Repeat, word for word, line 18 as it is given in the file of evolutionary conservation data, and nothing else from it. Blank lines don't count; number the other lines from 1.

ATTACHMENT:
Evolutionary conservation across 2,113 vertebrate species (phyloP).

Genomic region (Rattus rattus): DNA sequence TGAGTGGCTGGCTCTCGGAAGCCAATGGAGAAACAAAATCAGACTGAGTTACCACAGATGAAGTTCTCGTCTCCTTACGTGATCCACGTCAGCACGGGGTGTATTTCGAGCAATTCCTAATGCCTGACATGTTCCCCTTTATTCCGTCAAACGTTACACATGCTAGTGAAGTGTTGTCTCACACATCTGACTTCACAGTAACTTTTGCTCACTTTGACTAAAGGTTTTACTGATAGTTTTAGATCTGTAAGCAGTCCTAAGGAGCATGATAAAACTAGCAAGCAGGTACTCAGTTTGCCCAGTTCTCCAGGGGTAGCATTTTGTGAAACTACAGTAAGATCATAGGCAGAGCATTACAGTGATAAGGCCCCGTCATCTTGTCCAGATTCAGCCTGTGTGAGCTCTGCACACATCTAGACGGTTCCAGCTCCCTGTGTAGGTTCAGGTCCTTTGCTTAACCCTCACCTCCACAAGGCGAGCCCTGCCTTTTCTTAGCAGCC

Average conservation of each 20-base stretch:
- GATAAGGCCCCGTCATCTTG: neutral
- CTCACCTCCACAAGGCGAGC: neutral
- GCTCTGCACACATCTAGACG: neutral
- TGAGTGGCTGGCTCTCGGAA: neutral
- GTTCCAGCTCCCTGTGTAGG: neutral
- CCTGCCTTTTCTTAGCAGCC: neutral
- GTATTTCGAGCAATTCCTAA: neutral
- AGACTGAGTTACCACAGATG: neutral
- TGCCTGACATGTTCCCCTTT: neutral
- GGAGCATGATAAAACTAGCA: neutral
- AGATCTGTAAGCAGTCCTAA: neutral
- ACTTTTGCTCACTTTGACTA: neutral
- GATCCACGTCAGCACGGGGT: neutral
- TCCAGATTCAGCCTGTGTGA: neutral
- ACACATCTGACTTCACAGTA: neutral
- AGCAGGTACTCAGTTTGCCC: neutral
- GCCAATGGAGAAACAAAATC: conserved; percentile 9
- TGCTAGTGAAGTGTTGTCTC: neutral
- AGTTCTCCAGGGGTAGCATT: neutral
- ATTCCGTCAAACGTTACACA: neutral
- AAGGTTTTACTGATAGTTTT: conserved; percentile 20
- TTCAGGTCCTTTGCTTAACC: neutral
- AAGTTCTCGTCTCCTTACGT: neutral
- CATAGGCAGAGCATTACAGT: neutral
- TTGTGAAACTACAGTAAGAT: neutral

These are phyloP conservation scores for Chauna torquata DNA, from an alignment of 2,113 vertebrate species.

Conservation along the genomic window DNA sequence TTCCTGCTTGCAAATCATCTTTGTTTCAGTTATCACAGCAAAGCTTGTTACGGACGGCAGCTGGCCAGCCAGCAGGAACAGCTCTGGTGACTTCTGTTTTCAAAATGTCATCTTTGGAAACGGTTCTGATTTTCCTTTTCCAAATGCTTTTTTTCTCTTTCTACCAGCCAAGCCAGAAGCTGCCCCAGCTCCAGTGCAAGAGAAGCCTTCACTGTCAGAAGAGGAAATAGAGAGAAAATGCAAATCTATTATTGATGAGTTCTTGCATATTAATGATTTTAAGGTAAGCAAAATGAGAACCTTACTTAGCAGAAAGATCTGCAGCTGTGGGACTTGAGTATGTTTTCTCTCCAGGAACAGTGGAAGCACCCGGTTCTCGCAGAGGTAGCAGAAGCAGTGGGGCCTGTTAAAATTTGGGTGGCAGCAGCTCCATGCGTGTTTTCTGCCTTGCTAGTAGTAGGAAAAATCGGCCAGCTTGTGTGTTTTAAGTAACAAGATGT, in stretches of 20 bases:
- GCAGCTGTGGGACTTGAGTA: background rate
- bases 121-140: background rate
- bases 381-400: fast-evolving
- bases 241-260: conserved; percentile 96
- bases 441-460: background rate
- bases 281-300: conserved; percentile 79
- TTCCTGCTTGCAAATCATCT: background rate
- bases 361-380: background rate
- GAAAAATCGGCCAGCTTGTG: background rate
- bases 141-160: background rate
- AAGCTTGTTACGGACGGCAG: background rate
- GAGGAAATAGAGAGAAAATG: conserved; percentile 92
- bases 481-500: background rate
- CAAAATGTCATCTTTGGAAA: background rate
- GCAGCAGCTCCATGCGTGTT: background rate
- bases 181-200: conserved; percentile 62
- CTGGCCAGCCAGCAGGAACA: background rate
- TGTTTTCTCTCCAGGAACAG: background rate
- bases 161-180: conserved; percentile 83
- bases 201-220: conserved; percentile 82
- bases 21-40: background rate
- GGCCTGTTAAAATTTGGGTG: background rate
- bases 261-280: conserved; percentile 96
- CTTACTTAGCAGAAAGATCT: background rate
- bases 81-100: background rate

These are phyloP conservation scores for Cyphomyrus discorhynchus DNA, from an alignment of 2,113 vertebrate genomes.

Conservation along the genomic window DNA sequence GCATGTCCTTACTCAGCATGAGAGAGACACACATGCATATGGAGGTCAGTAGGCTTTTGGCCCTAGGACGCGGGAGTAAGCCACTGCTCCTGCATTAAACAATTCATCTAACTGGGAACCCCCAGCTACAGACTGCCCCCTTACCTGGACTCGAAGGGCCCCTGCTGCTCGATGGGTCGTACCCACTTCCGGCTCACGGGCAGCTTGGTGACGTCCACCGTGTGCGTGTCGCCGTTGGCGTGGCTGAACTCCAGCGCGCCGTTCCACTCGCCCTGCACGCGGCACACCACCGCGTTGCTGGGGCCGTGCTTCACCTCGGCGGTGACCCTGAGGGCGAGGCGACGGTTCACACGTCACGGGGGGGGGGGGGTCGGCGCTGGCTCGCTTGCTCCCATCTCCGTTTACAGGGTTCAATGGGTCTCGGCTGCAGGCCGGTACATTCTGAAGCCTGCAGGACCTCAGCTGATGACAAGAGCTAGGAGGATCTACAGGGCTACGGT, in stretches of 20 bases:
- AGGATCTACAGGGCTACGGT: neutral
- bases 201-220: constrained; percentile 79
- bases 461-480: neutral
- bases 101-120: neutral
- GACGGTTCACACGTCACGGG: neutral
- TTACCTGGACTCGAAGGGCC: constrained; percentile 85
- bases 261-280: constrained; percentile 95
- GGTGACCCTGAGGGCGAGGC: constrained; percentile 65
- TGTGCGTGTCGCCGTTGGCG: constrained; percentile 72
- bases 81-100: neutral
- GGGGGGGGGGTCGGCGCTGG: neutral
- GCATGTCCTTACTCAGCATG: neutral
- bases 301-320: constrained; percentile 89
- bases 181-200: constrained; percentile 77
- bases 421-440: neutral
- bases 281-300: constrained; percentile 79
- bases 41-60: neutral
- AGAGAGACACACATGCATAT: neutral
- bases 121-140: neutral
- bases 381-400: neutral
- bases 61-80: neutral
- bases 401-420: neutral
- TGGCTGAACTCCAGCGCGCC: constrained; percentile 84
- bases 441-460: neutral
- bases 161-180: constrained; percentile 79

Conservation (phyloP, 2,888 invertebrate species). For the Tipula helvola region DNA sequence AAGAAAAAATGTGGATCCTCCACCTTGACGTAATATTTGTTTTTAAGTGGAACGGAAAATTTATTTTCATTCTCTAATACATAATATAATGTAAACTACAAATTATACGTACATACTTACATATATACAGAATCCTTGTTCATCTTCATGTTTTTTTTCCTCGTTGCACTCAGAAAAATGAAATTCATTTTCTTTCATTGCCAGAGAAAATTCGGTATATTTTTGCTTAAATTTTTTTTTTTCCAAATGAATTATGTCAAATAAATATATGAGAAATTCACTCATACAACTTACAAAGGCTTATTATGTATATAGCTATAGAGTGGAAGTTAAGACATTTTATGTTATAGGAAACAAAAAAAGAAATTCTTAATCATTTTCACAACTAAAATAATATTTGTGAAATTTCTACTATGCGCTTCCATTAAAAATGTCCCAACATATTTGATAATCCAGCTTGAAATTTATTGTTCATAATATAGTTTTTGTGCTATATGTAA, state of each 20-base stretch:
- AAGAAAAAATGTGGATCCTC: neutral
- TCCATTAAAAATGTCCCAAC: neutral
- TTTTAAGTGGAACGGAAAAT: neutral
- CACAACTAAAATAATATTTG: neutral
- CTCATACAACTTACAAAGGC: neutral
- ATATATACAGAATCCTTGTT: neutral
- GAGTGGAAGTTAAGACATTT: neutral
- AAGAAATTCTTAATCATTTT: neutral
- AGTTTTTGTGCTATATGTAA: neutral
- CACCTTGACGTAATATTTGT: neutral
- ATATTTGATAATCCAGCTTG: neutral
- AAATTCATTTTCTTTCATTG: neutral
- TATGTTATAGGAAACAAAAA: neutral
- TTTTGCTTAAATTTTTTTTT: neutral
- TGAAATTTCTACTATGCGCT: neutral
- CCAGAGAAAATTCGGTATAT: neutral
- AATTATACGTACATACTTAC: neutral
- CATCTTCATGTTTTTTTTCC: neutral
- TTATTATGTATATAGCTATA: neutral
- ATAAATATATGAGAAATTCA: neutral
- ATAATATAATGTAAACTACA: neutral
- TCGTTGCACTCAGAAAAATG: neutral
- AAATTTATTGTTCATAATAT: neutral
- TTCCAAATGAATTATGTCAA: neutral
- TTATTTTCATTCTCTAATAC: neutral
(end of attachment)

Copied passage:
- ACACATCTGACTTCACAGTA: neutral